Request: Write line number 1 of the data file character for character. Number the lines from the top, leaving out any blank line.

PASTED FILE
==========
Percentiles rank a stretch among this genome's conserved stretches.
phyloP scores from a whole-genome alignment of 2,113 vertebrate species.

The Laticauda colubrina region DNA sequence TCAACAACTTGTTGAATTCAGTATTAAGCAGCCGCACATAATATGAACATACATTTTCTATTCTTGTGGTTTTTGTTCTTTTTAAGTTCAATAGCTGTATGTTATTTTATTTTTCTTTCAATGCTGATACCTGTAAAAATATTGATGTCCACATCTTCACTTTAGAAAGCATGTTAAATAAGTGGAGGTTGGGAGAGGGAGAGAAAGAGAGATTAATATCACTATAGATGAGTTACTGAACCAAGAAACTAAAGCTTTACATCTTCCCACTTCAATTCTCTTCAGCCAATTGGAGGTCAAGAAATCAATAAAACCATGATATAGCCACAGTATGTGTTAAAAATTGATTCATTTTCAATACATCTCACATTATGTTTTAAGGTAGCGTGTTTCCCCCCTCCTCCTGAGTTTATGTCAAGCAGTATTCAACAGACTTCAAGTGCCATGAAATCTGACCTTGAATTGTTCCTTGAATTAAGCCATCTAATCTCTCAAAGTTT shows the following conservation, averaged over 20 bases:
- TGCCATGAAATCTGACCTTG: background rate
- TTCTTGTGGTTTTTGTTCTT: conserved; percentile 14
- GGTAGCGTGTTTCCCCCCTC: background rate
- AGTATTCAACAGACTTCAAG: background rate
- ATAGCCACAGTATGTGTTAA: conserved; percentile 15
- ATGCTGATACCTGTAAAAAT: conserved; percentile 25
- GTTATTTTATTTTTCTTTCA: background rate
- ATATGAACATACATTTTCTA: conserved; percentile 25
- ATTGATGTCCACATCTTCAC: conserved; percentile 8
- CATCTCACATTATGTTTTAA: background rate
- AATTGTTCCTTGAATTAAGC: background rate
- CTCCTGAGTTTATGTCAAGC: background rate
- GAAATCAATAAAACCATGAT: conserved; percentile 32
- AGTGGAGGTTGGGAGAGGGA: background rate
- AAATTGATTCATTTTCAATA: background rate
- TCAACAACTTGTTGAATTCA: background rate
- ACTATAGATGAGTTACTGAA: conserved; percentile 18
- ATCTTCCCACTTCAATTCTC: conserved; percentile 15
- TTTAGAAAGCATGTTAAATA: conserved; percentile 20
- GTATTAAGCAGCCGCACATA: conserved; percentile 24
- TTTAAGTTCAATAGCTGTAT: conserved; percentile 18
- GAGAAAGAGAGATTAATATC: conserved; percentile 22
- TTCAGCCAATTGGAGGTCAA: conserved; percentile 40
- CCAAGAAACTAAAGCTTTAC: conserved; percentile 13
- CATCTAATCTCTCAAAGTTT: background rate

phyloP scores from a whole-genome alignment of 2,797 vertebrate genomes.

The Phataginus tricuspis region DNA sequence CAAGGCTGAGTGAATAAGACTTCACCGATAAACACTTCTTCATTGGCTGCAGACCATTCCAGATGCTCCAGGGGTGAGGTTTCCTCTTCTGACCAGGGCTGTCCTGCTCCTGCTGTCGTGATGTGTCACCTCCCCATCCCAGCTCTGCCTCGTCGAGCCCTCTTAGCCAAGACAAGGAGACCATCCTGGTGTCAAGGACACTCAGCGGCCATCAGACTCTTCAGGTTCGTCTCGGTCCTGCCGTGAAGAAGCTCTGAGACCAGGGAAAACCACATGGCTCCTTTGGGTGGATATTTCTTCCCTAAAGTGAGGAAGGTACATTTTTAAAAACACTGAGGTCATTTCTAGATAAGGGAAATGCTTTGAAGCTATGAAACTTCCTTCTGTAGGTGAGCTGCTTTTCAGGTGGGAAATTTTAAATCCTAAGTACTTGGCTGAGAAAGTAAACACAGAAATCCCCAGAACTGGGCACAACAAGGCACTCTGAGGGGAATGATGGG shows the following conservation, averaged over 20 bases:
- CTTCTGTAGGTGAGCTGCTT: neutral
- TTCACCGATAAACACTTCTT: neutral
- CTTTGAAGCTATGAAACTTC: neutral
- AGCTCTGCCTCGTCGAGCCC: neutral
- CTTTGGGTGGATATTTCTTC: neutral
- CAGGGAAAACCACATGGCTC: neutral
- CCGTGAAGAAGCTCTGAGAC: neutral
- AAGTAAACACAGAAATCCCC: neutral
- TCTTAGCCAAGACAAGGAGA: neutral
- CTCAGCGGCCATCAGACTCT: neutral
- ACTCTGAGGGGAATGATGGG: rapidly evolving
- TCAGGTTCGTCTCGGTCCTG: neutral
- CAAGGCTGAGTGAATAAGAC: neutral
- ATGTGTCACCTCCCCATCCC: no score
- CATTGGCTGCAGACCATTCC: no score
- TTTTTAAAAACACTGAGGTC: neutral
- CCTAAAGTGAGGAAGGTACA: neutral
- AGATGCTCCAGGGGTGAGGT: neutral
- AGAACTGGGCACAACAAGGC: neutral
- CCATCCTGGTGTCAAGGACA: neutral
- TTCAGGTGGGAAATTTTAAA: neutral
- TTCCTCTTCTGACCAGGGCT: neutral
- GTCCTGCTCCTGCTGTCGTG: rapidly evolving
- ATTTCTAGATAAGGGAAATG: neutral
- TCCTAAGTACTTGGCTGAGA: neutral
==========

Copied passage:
Percentiles rank a stretch among this genome's conserved stretches.